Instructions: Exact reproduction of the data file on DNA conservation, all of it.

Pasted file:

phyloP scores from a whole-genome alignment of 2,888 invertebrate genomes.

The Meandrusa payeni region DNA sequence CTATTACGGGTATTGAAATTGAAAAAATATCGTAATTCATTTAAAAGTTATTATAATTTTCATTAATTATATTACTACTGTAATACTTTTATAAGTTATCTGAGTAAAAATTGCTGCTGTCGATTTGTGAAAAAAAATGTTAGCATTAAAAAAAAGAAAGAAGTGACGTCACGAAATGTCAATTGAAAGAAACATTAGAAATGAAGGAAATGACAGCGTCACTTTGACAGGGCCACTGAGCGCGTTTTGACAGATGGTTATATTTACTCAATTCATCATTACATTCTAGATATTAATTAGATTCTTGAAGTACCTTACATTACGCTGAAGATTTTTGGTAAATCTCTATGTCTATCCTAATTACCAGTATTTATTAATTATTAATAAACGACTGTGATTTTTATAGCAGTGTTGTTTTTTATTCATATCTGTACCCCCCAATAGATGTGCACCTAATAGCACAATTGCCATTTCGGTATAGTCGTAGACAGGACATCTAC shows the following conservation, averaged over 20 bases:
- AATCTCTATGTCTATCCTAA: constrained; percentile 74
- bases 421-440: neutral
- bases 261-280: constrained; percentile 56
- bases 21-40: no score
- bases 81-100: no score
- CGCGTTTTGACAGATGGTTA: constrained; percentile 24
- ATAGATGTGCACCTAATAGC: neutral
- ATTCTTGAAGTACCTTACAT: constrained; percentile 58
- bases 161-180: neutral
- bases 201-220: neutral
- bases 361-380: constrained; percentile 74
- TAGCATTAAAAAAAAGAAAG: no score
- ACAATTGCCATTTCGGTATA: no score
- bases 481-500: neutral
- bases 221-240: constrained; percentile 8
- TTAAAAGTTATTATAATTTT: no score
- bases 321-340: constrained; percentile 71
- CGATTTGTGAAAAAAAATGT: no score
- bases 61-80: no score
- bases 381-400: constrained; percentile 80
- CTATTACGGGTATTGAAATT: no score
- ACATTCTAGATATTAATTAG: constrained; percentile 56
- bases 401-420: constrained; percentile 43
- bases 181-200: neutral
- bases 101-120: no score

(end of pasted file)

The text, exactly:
phyloP scores from a whole-genome alignment of 2,888 invertebrate genomes.

The Meandrusa payeni region DNA sequence CTATTACGGGTATTGAAATTGAAAAAATATCGTAATTCATTTAAAAGTTATTATAATTTTCATTAATTATATTACTACTGTAATACTTTTATAAGTTATCTGAGTAAAAATTGCTGCTGTCGATTTGTGAAAAAAAATGTTAGCATTAAAAAAAAGAAAGAAGTGACGTCACGAAATGTCAATTGAAAGAAACATTAGAAATGAAGGAAATGACAGCGTCACTTTGACAGGGCCACTGAGCGCGTTTTGACAGATGGTTATATTTACTCAATTCATCATTACATTCTAGATATTAATTAGATTCTTGAAGTACCTTACATTACGCTGAAGATTTTTGGTAAATCTCTATGTCTATCCTAATTACCAGTATTTATTAATTATTAATAAACGACTGTGATTTTTATAGCAGTGTTGTTTTTTATTCATATCTGTACCCCCCAATAGATGTGCACCTAATAGCACAATTGCCATTTCGGTATAGTCGTAGACAGGACATCTAC shows the following conservation, averaged over 20 bases:
- AATCTCTATGTCTATCCTAA: constrained; percentile 74
- bases 421-440: neutral
- bases 261-280: constrained; percentile 56
- bases 21-40: no score
- bases 81-100: no score
- CGCGTTTTGACAGATGGTTA: constrained; percentile 24
- ATAGATGTGCACCTAATAGC: neutral
- ATTCTTGAAGTACCTTACAT: constrained; percentile 58
- bases 161-180: neutral
- bases 201-220: neutral
- bases 361-380: constrained; percentile 74
- TAGCATTAAAAAAAAGAAAG: no score
- ACAATTGCCATTTCGGTATA: no score
- bases 481-500: neutral
- bases 221-240: constrained; percentile 8
- TTAAAAGTTATTATAATTTT: no score
- bases 321-340: constrained; percentile 71
- CGATTTGTGAAAAAAAATGT: no score
- bases 61-80: no score
- bases 381-400: constrained; percentile 80
- CTATTACGGGTATTGAAATT: no score
- ACATTCTAGATATTAATTAG: constrained; percentile 56
- bases 401-420: constrained; percentile 43
- bases 181-200: neutral
- bases 101-120: no score